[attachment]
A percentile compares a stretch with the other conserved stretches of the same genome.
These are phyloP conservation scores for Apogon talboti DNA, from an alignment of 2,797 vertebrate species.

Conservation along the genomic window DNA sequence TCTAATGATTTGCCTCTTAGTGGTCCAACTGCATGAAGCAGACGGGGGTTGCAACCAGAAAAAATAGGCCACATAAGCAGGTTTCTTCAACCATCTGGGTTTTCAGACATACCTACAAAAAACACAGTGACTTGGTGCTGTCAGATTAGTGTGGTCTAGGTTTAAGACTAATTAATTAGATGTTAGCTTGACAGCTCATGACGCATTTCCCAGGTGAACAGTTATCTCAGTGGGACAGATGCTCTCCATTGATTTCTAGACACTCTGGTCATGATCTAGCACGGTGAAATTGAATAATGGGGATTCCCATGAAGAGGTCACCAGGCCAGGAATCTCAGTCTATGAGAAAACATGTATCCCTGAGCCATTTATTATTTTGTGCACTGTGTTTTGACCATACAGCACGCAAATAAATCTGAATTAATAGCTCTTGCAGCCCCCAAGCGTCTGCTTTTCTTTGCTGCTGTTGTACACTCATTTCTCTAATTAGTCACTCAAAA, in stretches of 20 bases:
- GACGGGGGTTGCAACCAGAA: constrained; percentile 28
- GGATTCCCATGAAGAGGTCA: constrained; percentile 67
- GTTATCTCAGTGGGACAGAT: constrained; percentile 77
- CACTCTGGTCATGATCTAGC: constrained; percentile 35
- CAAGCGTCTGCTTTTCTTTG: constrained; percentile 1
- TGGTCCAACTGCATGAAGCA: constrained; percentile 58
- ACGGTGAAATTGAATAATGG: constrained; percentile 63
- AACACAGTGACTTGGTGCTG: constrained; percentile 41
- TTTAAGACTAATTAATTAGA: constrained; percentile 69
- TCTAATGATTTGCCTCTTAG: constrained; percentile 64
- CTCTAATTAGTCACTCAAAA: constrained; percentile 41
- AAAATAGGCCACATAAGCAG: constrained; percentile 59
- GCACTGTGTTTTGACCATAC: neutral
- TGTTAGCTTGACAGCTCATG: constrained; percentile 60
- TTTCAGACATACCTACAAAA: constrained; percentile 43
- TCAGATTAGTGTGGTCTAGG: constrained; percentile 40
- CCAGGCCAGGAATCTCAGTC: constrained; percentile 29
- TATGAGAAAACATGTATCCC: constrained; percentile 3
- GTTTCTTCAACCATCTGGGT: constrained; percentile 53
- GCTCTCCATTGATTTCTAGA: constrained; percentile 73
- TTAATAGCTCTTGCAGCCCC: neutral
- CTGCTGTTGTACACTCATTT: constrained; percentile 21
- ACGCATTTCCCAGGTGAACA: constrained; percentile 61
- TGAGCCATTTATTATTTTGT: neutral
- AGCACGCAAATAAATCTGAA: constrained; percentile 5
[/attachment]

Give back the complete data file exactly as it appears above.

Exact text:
A percentile compares a stretch with the other conserved stretches of the same genome.
These are phyloP conservation scores for Apogon talboti DNA, from an alignment of 2,797 vertebrate species.

Conservation along the genomic window DNA sequence TCTAATGATTTGCCTCTTAGTGGTCCAACTGCATGAAGCAGACGGGGGTTGCAACCAGAAAAAATAGGCCACATAAGCAGGTTTCTTCAACCATCTGGGTTTTCAGACATACCTACAAAAAACACAGTGACTTGGTGCTGTCAGATTAGTGTGGTCTAGGTTTAAGACTAATTAATTAGATGTTAGCTTGACAGCTCATGACGCATTTCCCAGGTGAACAGTTATCTCAGTGGGACAGATGCTCTCCATTGATTTCTAGACACTCTGGTCATGATCTAGCACGGTGAAATTGAATAATGGGGATTCCCATGAAGAGGTCACCAGGCCAGGAATCTCAGTCTATGAGAAAACATGTATCCCTGAGCCATTTATTATTTTGTGCACTGTGTTTTGACCATACAGCACGCAAATAAATCTGAATTAATAGCTCTTGCAGCCCCCAAGCGTCTGCTTTTCTTTGCTGCTGTTGTACACTCATTTCTCTAATTAGTCACTCAAAA, in stretches of 20 bases:
- GACGGGGGTTGCAACCAGAA: constrained; percentile 28
- GGATTCCCATGAAGAGGTCA: constrained; percentile 67
- GTTATCTCAGTGGGACAGAT: constrained; percentile 77
- CACTCTGGTCATGATCTAGC: constrained; percentile 35
- CAAGCGTCTGCTTTTCTTTG: constrained; percentile 1
- TGGTCCAACTGCATGAAGCA: constrained; percentile 58
- ACGGTGAAATTGAATAATGG: constrained; percentile 63
- AACACAGTGACTTGGTGCTG: constrained; percentile 41
- TTTAAGACTAATTAATTAGA: constrained; percentile 69
- TCTAATGATTTGCCTCTTAG: constrained; percentile 64
- CTCTAATTAGTCACTCAAAA: constrained; percentile 41
- AAAATAGGCCACATAAGCAG: constrained; percentile 59
- GCACTGTGTTTTGACCATAC: neutral
- TGTTAGCTTGACAGCTCATG: constrained; percentile 60
- TTTCAGACATACCTACAAAA: constrained; percentile 43
- TCAGATTAGTGTGGTCTAGG: constrained; percentile 40
- CCAGGCCAGGAATCTCAGTC: constrained; percentile 29
- TATGAGAAAACATGTATCCC: constrained; percentile 3
- GTTTCTTCAACCATCTGGGT: constrained; percentile 53
- GCTCTCCATTGATTTCTAGA: constrained; percentile 73
- TTAATAGCTCTTGCAGCCCC: neutral
- CTGCTGTTGTACACTCATTT: constrained; percentile 21
- ACGCATTTCCCAGGTGAACA: constrained; percentile 61
- TGAGCCATTTATTATTTTGT: neutral
- AGCACGCAAATAAATCTGAA: constrained; percentile 5